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The pleasures of chasing a monk!
Nilanjana S Roy |
June 10, 2005
n 1893, Punch published a lighthearted bit of doggerel that is now notorious: A Lady an explorer? A traveller in skirts? / The notion's just a trifle too seraphic: / Let them stay and mind the babies, or hem our ragged shirts; / But they mustn't, can't, and shan't be geographic."
They would. And could. And did. They climbed mountains, filed reports from war zones, took to ballooning and deep-sea diving.
And some, like reporter and writer Mishi Saran, invented their own quests.
Saran was born in Allahabad, but spent the next two decades of her life shuttling through six countries before settling uneasily in Hong Kong, finding comfort in its 'mixed up, cosmopolitan porridge'.
She had worked with the Wall Street Journal and the Far Eastern Economic Review, held on to her Indian passport all through. But, at 30, she was restless, unsure where she belonged, uneasily aware that history had been 'a troublesome deficiency' in her life.
Others have dealt with their angst in different ways: some find mentors, some turn to history's pages, some become pilgrims, some do the Kumbh darshan, some write books.
Mishi Saran did the lot. She found a 1,400-year old mentor in Xuanzang (Hieun Tsang), the Chinese monk, whose journey to India became an epic tale that still resonates down the ages.
"One way or the other, I would have tried to find my way home through history," Saran says. "Xuanzang just had such a startlingly similar bisection of his life that he seemed the perfect companion and guide in a quest that I had to undertake."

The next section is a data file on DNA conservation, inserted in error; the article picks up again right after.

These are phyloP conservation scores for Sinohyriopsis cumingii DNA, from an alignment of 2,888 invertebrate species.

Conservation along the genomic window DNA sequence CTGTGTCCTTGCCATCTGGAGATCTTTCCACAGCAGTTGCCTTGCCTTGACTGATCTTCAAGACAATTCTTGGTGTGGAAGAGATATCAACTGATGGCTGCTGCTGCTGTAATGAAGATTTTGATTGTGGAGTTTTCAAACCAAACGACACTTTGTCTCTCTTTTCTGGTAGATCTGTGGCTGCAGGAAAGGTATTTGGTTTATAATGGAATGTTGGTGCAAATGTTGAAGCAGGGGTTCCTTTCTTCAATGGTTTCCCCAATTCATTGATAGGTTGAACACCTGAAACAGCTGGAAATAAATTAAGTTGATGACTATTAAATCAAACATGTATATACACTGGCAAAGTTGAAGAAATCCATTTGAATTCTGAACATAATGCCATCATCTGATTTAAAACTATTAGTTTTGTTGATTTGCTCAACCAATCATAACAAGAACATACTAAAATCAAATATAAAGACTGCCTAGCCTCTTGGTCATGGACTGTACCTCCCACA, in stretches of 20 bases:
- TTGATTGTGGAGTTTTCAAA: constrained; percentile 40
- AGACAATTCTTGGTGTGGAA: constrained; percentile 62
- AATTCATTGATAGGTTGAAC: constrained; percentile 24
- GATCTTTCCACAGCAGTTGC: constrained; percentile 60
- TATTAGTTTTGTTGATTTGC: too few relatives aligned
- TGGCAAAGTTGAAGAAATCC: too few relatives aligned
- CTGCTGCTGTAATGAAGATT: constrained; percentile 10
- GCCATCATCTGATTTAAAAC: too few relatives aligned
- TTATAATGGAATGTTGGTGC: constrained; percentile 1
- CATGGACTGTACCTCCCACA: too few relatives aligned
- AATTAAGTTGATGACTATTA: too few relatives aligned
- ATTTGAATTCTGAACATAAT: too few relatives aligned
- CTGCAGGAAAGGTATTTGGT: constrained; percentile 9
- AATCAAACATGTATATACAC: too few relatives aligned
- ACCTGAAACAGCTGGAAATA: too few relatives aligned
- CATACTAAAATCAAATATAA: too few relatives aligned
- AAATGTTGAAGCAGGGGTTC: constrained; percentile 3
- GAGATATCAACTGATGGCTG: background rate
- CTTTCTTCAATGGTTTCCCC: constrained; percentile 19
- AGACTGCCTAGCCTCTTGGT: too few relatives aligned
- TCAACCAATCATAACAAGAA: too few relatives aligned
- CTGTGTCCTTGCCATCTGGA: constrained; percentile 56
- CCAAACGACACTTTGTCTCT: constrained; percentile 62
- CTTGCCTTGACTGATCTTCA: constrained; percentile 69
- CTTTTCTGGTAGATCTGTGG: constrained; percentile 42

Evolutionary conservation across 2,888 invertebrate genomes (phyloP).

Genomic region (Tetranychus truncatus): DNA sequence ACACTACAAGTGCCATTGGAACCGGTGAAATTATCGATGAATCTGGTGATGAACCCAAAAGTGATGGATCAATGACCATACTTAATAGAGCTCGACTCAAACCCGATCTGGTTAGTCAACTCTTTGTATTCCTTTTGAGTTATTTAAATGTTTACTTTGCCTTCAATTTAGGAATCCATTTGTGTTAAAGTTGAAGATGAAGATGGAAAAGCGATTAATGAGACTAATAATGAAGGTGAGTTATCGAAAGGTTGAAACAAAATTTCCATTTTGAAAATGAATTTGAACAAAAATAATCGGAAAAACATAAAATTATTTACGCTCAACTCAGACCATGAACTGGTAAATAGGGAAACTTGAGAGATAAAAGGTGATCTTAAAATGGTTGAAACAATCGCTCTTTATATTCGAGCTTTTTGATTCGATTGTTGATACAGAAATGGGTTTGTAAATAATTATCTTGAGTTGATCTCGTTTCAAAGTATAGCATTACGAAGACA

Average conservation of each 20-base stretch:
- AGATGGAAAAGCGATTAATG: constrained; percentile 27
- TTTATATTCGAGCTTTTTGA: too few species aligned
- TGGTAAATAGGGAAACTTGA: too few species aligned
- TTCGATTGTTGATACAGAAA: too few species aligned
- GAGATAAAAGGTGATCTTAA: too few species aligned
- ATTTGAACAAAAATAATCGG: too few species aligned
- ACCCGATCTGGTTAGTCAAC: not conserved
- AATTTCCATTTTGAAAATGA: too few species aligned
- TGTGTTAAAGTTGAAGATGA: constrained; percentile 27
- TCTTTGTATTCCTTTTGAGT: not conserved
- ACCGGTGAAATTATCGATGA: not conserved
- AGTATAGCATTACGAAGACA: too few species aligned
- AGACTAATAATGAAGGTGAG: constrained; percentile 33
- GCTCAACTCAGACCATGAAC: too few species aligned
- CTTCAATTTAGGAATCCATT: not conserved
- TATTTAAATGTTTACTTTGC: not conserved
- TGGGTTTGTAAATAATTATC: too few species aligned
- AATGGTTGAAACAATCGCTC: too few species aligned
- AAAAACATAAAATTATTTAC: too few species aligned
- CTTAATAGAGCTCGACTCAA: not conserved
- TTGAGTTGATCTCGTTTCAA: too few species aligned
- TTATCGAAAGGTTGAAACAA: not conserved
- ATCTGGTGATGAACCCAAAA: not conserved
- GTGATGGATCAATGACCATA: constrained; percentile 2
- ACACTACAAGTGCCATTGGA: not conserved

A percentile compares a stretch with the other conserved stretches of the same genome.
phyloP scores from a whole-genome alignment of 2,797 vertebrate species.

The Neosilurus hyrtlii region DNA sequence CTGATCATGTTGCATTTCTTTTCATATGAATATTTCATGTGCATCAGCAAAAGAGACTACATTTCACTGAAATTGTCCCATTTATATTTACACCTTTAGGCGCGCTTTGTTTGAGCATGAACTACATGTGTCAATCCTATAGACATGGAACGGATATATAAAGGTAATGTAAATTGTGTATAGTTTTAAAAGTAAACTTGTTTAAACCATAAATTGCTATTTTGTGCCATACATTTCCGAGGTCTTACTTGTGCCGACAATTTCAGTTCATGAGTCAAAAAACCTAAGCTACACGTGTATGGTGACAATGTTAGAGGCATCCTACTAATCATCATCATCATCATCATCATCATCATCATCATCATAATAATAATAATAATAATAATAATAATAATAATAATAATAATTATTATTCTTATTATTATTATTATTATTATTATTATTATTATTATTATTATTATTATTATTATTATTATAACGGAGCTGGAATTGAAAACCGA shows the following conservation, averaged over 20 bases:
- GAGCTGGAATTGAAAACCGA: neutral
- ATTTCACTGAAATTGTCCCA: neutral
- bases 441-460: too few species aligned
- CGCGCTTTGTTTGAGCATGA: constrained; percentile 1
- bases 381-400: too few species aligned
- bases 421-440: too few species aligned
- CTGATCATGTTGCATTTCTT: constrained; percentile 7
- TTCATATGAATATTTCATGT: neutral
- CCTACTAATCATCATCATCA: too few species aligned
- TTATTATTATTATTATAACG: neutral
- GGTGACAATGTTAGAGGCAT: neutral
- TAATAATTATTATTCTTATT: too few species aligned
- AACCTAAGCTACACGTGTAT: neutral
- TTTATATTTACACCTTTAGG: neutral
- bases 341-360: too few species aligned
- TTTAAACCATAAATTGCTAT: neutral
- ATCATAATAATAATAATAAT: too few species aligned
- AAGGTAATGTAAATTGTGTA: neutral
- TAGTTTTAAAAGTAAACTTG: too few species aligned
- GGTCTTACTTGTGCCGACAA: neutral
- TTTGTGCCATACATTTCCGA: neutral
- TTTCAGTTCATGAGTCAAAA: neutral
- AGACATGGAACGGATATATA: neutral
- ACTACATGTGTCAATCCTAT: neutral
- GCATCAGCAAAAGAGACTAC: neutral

Chasing The Monk's Shadow: A Journey In The Footsteps of Xuanzang, that took Saran two years to complete, is the kind of book that makes your inner armchair traveller sick with envy. Saran followed the Silk Road through China, India and Pakistan, washing up in Afghanistan as the Taliban dug its heels in; she left Kabul a month before 9/11.
Saran was mistaken for an Uighur in Turfan, found more comfort in China's 'fraying edges' than in the centre, noted the similarities between Buddhist shrines everywhere, blundered through Kashmir. She tasted fermented mare's milk in Kyrgyztan and discovered a fraternity of pulao and pullov between Uzbekistan and Kabul; listened to stories of despair, hope, anger, bigotry, kindness in places as far-flung and as close as Bishkek, Mathura and Patna; saw four corpses hanging from a pole in Kabul.
She never pretends to be authoritative. You follow her learning curve on Buddhism and Xuanzang, and the naivete can grate. But it is balanced by her curiosity and openness and her stubbornness, her determination to find a way across closed frontiers.
After all that crossing of borders, Saran came away with a stronger sense of home -- 'I feel liberated,' she says, 'I finally see that I have many homes' -- and a deep scepticism of the idea of nationhood.
"My sense of nationhood, always very wobbly, has probably disintegrated further after this journey. My reading and my travel taught me that the boundaries of nations fade and slide through the ages and are redrawn at whim by whichever horseman or merchant happens to rule."
After 18 years of wandering, Xuanzang eventually went back to China -- a homecoming of sorts. Mishi Saran's 'solo wanderlust' is temporarily satisfied; now she's going home. To Korea, where her husband was offered a job recently. "We discussed it, and my heart started beating faster, and I found myself saying, 'Yes, why not'," she says.
You feel at home nowhere, chase a monk down history's byways, and return feeling at home everywhere. Sounds like a good plan to me.